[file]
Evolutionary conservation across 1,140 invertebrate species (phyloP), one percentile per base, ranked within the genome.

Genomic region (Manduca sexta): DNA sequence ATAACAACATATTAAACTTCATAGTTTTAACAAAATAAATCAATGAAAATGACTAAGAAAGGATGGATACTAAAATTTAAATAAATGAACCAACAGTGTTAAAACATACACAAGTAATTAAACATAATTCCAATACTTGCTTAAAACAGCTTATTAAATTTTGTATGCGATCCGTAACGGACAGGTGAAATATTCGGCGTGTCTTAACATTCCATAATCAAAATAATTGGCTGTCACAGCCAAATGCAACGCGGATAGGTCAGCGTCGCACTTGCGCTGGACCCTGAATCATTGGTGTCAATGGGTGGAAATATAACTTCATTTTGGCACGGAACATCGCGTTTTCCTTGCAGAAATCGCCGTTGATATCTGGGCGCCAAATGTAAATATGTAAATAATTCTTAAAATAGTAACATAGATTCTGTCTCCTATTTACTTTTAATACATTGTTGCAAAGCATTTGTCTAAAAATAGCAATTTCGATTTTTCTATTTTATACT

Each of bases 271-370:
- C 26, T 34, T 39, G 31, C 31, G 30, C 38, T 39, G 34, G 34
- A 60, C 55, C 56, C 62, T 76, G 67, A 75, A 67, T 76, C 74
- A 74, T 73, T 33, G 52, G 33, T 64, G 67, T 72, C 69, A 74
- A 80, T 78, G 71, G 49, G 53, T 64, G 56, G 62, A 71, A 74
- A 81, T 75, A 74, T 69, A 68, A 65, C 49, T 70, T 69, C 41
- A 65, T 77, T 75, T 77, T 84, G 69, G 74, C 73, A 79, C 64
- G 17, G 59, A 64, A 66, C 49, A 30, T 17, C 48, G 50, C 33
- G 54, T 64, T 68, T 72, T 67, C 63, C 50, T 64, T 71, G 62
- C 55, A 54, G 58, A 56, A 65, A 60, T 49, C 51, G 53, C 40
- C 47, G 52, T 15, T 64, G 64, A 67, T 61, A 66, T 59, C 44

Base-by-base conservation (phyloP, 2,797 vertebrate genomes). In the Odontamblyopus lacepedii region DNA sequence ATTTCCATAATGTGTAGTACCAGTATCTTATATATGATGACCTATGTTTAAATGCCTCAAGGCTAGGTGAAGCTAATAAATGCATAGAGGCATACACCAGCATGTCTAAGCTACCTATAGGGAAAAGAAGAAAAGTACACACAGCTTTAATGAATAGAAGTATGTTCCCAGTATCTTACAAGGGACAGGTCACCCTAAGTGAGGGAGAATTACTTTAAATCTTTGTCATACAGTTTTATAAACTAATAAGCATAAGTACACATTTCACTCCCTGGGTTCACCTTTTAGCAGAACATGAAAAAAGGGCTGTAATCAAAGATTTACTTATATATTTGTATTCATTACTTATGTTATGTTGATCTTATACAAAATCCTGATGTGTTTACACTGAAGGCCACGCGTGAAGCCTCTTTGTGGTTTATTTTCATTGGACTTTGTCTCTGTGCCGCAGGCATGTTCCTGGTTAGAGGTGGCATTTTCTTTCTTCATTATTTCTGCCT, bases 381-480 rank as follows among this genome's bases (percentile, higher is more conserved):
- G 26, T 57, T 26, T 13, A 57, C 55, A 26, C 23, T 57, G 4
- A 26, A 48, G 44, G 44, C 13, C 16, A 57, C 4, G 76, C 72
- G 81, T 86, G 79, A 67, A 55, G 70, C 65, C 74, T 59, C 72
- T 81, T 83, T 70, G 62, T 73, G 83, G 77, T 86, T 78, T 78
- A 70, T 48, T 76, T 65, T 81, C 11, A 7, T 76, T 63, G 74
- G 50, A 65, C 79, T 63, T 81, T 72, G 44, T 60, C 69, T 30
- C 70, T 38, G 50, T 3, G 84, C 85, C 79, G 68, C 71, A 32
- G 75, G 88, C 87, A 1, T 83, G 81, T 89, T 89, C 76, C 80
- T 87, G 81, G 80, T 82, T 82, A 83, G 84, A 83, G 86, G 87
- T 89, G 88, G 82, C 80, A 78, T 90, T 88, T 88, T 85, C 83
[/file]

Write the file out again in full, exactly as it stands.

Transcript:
Evolutionary conservation across 1,140 invertebrate species (phyloP), one percentile per base, ranked within the genome.

Genomic region (Manduca sexta): DNA sequence ATAACAACATATTAAACTTCATAGTTTTAACAAAATAAATCAATGAAAATGACTAAGAAAGGATGGATACTAAAATTTAAATAAATGAACCAACAGTGTTAAAACATACACAAGTAATTAAACATAATTCCAATACTTGCTTAAAACAGCTTATTAAATTTTGTATGCGATCCGTAACGGACAGGTGAAATATTCGGCGTGTCTTAACATTCCATAATCAAAATAATTGGCTGTCACAGCCAAATGCAACGCGGATAGGTCAGCGTCGCACTTGCGCTGGACCCTGAATCATTGGTGTCAATGGGTGGAAATATAACTTCATTTTGGCACGGAACATCGCGTTTTCCTTGCAGAAATCGCCGTTGATATCTGGGCGCCAAATGTAAATATGTAAATAATTCTTAAAATAGTAACATAGATTCTGTCTCCTATTTACTTTTAATACATTGTTGCAAAGCATTTGTCTAAAAATAGCAATTTCGATTTTTCTATTTTATACT

Each of bases 271-370:
- C 26, T 34, T 39, G 31, C 31, G 30, C 38, T 39, G 34, G 34
- A 60, C 55, C 56, C 62, T 76, G 67, A 75, A 67, T 76, C 74
- A 74, T 73, T 33, G 52, G 33, T 64, G 67, T 72, C 69, A 74
- A 80, T 78, G 71, G 49, G 53, T 64, G 56, G 62, A 71, A 74
- A 81, T 75, A 74, T 69, A 68, A 65, C 49, T 70, T 69, C 41
- A 65, T 77, T 75, T 77, T 84, G 69, G 74, C 73, A 79, C 64
- G 17, G 59, A 64, A 66, C 49, A 30, T 17, C 48, G 50, C 33
- G 54, T 64, T 68, T 72, T 67, C 63, C 50, T 64, T 71, G 62
- C 55, A 54, G 58, A 56, A 65, A 60, T 49, C 51, G 53, C 40
- C 47, G 52, T 15, T 64, G 64, A 67, T 61, A 66, T 59, C 44

Base-by-base conservation (phyloP, 2,797 vertebrate genomes). In the Odontamblyopus lacepedii region DNA sequence ATTTCCATAATGTGTAGTACCAGTATCTTATATATGATGACCTATGTTTAAATGCCTCAAGGCTAGGTGAAGCTAATAAATGCATAGAGGCATACACCAGCATGTCTAAGCTACCTATAGGGAAAAGAAGAAAAGTACACACAGCTTTAATGAATAGAAGTATGTTCCCAGTATCTTACAAGGGACAGGTCACCCTAAGTGAGGGAGAATTACTTTAAATCTTTGTCATACAGTTTTATAAACTAATAAGCATAAGTACACATTTCACTCCCTGGGTTCACCTTTTAGCAGAACATGAAAAAAGGGCTGTAATCAAAGATTTACTTATATATTTGTATTCATTACTTATGTTATGTTGATCTTATACAAAATCCTGATGTGTTTACACTGAAGGCCACGCGTGAAGCCTCTTTGTGGTTTATTTTCATTGGACTTTGTCTCTGTGCCGCAGGCATGTTCCTGGTTAGAGGTGGCATTTTCTTTCTTCATTATTTCTGCCT, bases 381-480 rank as follows among this genome's bases (percentile, higher is more conserved):
- G 26, T 57, T 26, T 13, A 57, C 55, A 26, C 23, T 57, G 4
- A 26, A 48, G 44, G 44, C 13, C 16, A 57, C 4, G 76, C 72
- G 81, T 86, G 79, A 67, A 55, G 70, C 65, C 74, T 59, C 72
- T 81, T 83, T 70, G 62, T 73, G 83, G 77, T 86, T 78, T 78
- A 70, T 48, T 76, T 65, T 81, C 11, A 7, T 76, T 63, G 74
- G 50, A 65, C 79, T 63, T 81, T 72, G 44, T 60, C 69, T 30
- C 70, T 38, G 50, T 3, G 84, C 85, C 79, G 68, C 71, A 32
- G 75, G 88, C 87, A 1, T 83, G 81, T 89, T 89, C 76, C 80
- T 87, G 81, G 80, T 82, T 82, A 83, G 84, A 83, G 86, G 87
- T 89, G 88, G 82, C 80, A 78, T 90, T 88, T 88, T 85, C 83